The lyrical themes featured in Perspective are maybe not as diverse as the record’s musical arrangements. They are however, still accessible. As the titles of certain songs note, some of the songs center of romantic relationships. The album’s opener, ‘I Can’t Find My Way’ meanwhile is about taking chances in life so as to reach one’s potential. Guitarist Chris Lane discussed that theme during a recent interview, noting, “Not wanting to take the chances in life that allow you to follow your own path. It really speaks to the spirit of the band with how we approached this record and what we wanted to accomplish.” It gives audiences something a little bit different from the album’s love songs, adding to the ensured appeal. On a similar note, ‘Believe’ is clearly about believing in one’s own self. Kearney makes that clear as he sings, “that you shouldn’t need another in the end” in the song’s chorus as he notes that we only need ourselves for reassurance and self confidence. He points out in the song’s second verse that troubled times will come, but then reminds listeners they can get through those times. It is a them that is certain to resonate with not just the audiences noted here but with listeners in general with that accessibility. The theme here is also one more example of what makes the album’s lyrical content stand out. When the album’s musical and lyrical content is considered together, the whole makes for more than enough reason for the noted audiences to give this album a chance. They are just a part of what makes the album worth hearing, too. The record’s sequencing rounds out the most important of the album’s elements.
Perspective’s sequencing is important to note because it is this element that ensures the album moves fluidly from start to end. Thanks to the time and thought that went into the album’s sequencing, the songs’ energies rise and fall solidly at all of the right points. It opens on in upbeat fashion in ‘I Can’t Find My Way’ before picking up even more in ‘See The Light.’ From there, things pull back a little bit in ‘Do You Really Want To Fall in Love Again.’ The band doesn’t let the album pull back too much though, as the record picks back up again in the noted Van Halen/DLR-era style song, ‘Don’t Keep Me Waiting.’ The steady mid-tempo work, with its blues rock approach is a distinct change of pace from its predecessor. ‘Tonight,’ the album’s midpoint, pulls things back again with its clearly contemplative sound and stylistic approach. From that point on to the album’s end, the songs’ energies continue to rise and fall at all of the right points, too. The result is that the record’s sequencing keeps the album moving solidly from one song to the next while also keeping the songs’ sounds and styles changing along with their lyrical themes. The end result is that the sequencing proves just as successful here as the record’s overall content. All things considered, the album proves a work that, again, any fans of the rock sounds of the 80s will enjoy just as much as those with any affinity for the 80s in general. To that end, it proves a work that those audiences will agree is a success.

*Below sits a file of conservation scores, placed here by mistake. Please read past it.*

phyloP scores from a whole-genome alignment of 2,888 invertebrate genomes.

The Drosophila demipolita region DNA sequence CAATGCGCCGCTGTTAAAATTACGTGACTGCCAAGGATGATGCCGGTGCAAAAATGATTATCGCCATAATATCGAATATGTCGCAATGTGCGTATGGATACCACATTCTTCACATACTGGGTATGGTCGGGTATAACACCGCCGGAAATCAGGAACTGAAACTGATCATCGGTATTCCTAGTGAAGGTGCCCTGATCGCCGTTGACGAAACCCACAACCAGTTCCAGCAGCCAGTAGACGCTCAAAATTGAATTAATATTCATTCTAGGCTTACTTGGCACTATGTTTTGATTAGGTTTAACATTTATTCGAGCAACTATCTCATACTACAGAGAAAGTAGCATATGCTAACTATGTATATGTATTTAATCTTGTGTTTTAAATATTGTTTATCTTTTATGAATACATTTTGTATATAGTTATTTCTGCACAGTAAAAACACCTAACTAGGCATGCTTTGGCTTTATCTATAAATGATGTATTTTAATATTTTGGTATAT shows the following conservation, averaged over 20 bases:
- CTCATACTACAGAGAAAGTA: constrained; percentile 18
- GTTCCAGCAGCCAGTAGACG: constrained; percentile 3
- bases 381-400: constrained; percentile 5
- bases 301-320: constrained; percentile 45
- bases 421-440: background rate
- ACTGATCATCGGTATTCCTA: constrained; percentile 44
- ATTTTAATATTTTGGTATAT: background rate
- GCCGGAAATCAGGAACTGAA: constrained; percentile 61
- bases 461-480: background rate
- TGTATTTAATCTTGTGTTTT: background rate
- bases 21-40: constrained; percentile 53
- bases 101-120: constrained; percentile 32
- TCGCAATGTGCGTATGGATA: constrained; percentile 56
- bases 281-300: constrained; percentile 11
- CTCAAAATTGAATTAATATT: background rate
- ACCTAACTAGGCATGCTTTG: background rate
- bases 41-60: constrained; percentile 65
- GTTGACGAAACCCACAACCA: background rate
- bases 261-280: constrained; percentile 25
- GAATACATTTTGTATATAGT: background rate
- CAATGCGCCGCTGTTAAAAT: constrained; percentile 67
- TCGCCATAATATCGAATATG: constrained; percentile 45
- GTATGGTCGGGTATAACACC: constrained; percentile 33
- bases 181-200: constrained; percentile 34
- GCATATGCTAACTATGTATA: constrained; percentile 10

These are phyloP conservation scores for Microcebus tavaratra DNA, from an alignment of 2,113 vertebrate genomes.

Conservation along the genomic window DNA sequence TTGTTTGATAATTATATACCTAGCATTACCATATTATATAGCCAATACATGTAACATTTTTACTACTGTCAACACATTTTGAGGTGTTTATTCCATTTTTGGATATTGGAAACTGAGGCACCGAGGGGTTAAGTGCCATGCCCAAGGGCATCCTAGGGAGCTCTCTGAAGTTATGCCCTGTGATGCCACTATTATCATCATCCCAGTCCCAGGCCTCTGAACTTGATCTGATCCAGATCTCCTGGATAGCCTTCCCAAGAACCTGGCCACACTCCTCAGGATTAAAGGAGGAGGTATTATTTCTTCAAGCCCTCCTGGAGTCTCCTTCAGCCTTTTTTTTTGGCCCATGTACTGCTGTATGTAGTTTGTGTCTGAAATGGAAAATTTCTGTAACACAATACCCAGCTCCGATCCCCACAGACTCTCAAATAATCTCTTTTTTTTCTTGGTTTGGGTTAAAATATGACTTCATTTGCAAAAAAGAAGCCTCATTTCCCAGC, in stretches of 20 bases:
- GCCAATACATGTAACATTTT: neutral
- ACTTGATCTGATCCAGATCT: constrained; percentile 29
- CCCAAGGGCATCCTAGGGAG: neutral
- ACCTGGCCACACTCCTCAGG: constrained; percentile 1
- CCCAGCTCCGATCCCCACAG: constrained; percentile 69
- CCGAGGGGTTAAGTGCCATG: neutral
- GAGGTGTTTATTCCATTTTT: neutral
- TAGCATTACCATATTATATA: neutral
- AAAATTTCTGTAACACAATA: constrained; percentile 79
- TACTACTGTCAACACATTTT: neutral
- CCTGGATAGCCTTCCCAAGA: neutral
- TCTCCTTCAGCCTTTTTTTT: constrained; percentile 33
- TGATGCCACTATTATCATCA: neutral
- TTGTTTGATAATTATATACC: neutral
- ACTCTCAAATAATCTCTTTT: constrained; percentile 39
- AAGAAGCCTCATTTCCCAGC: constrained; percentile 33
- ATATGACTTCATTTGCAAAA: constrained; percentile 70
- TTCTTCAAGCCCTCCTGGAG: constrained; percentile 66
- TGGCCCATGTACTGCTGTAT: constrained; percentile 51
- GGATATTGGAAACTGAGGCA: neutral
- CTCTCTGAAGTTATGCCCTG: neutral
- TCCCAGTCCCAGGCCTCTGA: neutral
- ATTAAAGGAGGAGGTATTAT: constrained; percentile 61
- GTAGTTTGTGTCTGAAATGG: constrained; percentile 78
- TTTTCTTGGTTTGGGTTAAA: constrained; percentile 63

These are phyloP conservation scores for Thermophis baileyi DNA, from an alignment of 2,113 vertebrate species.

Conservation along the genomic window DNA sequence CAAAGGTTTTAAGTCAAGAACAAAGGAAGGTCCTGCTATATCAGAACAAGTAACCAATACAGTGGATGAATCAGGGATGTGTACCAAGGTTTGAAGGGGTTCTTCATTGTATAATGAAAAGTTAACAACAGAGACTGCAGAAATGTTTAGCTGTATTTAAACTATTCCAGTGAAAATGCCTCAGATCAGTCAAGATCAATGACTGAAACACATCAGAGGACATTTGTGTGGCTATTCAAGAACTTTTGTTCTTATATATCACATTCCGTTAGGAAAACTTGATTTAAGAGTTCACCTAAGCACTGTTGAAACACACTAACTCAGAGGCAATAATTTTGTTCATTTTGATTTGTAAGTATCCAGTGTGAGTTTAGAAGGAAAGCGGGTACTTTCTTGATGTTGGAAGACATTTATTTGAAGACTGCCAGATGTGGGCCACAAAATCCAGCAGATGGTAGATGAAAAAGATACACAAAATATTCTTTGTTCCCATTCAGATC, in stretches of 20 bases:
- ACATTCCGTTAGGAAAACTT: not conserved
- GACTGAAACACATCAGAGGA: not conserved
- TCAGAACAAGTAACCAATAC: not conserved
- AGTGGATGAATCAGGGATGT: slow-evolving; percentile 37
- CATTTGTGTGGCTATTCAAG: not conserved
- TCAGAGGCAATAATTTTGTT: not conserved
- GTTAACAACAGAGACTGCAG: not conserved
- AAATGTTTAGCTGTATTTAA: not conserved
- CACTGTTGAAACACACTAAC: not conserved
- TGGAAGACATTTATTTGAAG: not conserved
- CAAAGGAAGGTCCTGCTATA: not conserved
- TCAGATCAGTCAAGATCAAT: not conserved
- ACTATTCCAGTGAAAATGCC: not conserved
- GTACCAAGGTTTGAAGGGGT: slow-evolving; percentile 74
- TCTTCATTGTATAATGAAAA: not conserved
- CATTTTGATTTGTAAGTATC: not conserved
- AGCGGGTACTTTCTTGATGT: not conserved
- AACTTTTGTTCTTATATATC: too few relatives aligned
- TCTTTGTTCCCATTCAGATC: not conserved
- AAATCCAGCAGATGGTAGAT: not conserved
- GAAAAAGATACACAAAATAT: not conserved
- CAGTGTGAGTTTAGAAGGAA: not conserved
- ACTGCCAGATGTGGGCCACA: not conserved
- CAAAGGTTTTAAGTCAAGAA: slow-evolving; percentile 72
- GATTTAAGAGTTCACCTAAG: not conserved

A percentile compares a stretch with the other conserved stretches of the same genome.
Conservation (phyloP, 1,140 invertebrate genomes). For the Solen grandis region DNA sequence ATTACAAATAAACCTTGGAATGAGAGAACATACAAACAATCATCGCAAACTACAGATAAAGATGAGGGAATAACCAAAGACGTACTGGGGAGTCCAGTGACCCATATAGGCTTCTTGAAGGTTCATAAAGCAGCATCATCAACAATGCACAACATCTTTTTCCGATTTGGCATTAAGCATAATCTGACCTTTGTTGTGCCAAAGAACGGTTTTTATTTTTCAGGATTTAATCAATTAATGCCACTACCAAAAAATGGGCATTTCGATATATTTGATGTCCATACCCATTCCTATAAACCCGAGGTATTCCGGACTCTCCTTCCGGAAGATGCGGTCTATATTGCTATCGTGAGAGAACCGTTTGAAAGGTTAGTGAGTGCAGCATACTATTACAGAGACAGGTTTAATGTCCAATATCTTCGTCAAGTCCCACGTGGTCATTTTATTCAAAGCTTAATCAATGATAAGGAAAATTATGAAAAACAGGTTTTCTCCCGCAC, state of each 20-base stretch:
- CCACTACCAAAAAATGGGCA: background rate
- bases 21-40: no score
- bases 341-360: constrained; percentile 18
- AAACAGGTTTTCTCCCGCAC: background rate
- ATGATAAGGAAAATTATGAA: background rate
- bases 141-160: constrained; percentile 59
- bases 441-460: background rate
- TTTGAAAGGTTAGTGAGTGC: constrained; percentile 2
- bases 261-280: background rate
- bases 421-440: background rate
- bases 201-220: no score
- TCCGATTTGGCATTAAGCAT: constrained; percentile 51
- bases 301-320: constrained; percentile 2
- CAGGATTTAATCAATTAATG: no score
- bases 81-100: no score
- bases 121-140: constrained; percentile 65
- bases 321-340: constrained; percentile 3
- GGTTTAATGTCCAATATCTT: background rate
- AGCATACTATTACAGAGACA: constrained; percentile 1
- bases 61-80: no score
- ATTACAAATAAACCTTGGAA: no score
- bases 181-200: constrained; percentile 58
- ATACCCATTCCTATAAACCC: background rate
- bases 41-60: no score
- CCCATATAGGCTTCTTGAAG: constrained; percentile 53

Station’s fourth album, Perspective, is a work on which the band’s audiences will have a positive point of view. That also applies to those who are still living in that era. This is proven in large part through the album’s featured musical arrangements. The arrangements show clear influences from some of the biggest musical acts of the age, from the J. Geils Band, to Def Leppard, to Van Halen, Dokken and even Ratt and others. The lyrical themes featured in the band’s new album prove just as accessible as the record’s musical arrangements. They are also diverse in their own right. The content’s sequencing takes all of that into full account along with the songs’ energies in assembling the songs. Each item noted is important in its own way to the whole of the album’s presentation. All things considered, they make the album on which the band’s audiences will have a positive perspective.
Perspective is available now through Station Music, LLC through AWAL. More information on the album is available along with all of Station’s latest news at: